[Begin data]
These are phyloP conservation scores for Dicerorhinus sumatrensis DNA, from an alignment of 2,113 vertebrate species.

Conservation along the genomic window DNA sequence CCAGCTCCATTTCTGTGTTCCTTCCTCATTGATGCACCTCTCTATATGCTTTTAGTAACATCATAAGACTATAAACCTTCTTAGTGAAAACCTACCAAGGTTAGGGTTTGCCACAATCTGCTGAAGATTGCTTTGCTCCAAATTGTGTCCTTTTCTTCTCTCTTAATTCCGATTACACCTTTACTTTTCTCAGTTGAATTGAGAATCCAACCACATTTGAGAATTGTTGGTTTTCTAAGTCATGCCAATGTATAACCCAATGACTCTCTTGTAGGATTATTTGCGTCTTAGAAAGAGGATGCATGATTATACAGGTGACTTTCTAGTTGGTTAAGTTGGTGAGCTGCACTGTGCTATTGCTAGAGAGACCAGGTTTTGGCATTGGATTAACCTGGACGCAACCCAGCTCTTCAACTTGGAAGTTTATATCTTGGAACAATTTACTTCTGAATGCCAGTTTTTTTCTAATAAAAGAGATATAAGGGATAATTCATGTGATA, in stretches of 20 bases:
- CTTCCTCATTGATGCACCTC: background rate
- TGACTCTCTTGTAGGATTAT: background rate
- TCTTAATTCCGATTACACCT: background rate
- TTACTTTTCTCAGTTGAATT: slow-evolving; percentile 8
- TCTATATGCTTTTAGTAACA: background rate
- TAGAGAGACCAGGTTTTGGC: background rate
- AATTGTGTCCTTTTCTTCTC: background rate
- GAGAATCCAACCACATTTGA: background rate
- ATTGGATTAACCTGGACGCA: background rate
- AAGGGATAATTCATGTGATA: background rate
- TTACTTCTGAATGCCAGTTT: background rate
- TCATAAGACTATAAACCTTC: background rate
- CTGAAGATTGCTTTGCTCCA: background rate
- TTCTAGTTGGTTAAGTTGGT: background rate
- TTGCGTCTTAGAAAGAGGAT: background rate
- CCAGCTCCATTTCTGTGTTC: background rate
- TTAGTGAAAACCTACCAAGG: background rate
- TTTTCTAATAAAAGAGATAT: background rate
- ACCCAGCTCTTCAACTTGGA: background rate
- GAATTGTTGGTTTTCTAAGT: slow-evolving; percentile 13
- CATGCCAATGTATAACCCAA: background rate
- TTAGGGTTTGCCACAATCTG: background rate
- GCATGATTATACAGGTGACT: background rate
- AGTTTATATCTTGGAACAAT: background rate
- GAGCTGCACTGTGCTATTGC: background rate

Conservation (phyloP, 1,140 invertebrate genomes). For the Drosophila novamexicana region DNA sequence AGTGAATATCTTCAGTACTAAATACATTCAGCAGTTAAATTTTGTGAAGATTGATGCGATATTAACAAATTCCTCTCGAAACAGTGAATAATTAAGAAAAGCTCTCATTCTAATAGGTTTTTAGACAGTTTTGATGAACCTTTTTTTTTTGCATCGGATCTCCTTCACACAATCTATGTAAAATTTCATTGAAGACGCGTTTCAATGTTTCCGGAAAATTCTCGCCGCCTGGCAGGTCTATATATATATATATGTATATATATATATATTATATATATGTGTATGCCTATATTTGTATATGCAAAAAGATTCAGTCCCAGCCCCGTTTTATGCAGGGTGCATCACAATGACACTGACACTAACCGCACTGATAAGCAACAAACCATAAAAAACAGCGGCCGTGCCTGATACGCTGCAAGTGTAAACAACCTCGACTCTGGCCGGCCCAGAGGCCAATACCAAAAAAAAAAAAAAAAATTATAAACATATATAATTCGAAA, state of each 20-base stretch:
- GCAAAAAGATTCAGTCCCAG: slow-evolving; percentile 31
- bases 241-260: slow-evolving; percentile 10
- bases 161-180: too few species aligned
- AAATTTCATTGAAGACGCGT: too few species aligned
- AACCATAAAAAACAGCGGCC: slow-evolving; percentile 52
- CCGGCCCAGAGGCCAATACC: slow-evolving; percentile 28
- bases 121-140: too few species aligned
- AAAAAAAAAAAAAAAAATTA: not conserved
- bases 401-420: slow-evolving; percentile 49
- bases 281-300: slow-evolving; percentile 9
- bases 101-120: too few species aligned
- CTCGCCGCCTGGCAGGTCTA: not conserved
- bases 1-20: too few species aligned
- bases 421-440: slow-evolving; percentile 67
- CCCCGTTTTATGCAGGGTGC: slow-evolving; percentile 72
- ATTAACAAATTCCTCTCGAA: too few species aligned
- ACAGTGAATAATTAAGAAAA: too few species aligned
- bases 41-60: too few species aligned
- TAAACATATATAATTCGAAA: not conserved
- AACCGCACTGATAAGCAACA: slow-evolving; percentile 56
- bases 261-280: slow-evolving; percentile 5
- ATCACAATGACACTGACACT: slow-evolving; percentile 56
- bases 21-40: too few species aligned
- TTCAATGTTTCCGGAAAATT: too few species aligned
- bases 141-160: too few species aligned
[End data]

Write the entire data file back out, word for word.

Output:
These are phyloP conservation scores for Dicerorhinus sumatrensis DNA, from an alignment of 2,113 vertebrate species.

Conservation along the genomic window DNA sequence CCAGCTCCATTTCTGTGTTCCTTCCTCATTGATGCACCTCTCTATATGCTTTTAGTAACATCATAAGACTATAAACCTTCTTAGTGAAAACCTACCAAGGTTAGGGTTTGCCACAATCTGCTGAAGATTGCTTTGCTCCAAATTGTGTCCTTTTCTTCTCTCTTAATTCCGATTACACCTTTACTTTTCTCAGTTGAATTGAGAATCCAACCACATTTGAGAATTGTTGGTTTTCTAAGTCATGCCAATGTATAACCCAATGACTCTCTTGTAGGATTATTTGCGTCTTAGAAAGAGGATGCATGATTATACAGGTGACTTTCTAGTTGGTTAAGTTGGTGAGCTGCACTGTGCTATTGCTAGAGAGACCAGGTTTTGGCATTGGATTAACCTGGACGCAACCCAGCTCTTCAACTTGGAAGTTTATATCTTGGAACAATTTACTTCTGAATGCCAGTTTTTTTCTAATAAAAGAGATATAAGGGATAATTCATGTGATA, in stretches of 20 bases:
- CTTCCTCATTGATGCACCTC: background rate
- TGACTCTCTTGTAGGATTAT: background rate
- TCTTAATTCCGATTACACCT: background rate
- TTACTTTTCTCAGTTGAATT: slow-evolving; percentile 8
- TCTATATGCTTTTAGTAACA: background rate
- TAGAGAGACCAGGTTTTGGC: background rate
- AATTGTGTCCTTTTCTTCTC: background rate
- GAGAATCCAACCACATTTGA: background rate
- ATTGGATTAACCTGGACGCA: background rate
- AAGGGATAATTCATGTGATA: background rate
- TTACTTCTGAATGCCAGTTT: background rate
- TCATAAGACTATAAACCTTC: background rate
- CTGAAGATTGCTTTGCTCCA: background rate
- TTCTAGTTGGTTAAGTTGGT: background rate
- TTGCGTCTTAGAAAGAGGAT: background rate
- CCAGCTCCATTTCTGTGTTC: background rate
- TTAGTGAAAACCTACCAAGG: background rate
- TTTTCTAATAAAAGAGATAT: background rate
- ACCCAGCTCTTCAACTTGGA: background rate
- GAATTGTTGGTTTTCTAAGT: slow-evolving; percentile 13
- CATGCCAATGTATAACCCAA: background rate
- TTAGGGTTTGCCACAATCTG: background rate
- GCATGATTATACAGGTGACT: background rate
- AGTTTATATCTTGGAACAAT: background rate
- GAGCTGCACTGTGCTATTGC: background rate

Conservation (phyloP, 1,140 invertebrate genomes). For the Drosophila novamexicana region DNA sequence AGTGAATATCTTCAGTACTAAATACATTCAGCAGTTAAATTTTGTGAAGATTGATGCGATATTAACAAATTCCTCTCGAAACAGTGAATAATTAAGAAAAGCTCTCATTCTAATAGGTTTTTAGACAGTTTTGATGAACCTTTTTTTTTTGCATCGGATCTCCTTCACACAATCTATGTAAAATTTCATTGAAGACGCGTTTCAATGTTTCCGGAAAATTCTCGCCGCCTGGCAGGTCTATATATATATATATGTATATATATATATATTATATATATGTGTATGCCTATATTTGTATATGCAAAAAGATTCAGTCCCAGCCCCGTTTTATGCAGGGTGCATCACAATGACACTGACACTAACCGCACTGATAAGCAACAAACCATAAAAAACAGCGGCCGTGCCTGATACGCTGCAAGTGTAAACAACCTCGACTCTGGCCGGCCCAGAGGCCAATACCAAAAAAAAAAAAAAAAATTATAAACATATATAATTCGAAA, state of each 20-base stretch:
- GCAAAAAGATTCAGTCCCAG: slow-evolving; percentile 31
- bases 241-260: slow-evolving; percentile 10
- bases 161-180: too few species aligned
- AAATTTCATTGAAGACGCGT: too few species aligned
- AACCATAAAAAACAGCGGCC: slow-evolving; percentile 52
- CCGGCCCAGAGGCCAATACC: slow-evolving; percentile 28
- bases 121-140: too few species aligned
- AAAAAAAAAAAAAAAAATTA: not conserved
- bases 401-420: slow-evolving; percentile 49
- bases 281-300: slow-evolving; percentile 9
- bases 101-120: too few species aligned
- CTCGCCGCCTGGCAGGTCTA: not conserved
- bases 1-20: too few species aligned
- bases 421-440: slow-evolving; percentile 67
- CCCCGTTTTATGCAGGGTGC: slow-evolving; percentile 72
- ATTAACAAATTCCTCTCGAA: too few species aligned
- ACAGTGAATAATTAAGAAAA: too few species aligned
- bases 41-60: too few species aligned
- TAAACATATATAATTCGAAA: not conserved
- AACCGCACTGATAAGCAACA: slow-evolving; percentile 56
- bases 261-280: slow-evolving; percentile 5
- ATCACAATGACACTGACACT: slow-evolving; percentile 56
- bases 21-40: too few species aligned
- TTCAATGTTTCCGGAAAATT: too few species aligned
- bases 141-160: too few species aligned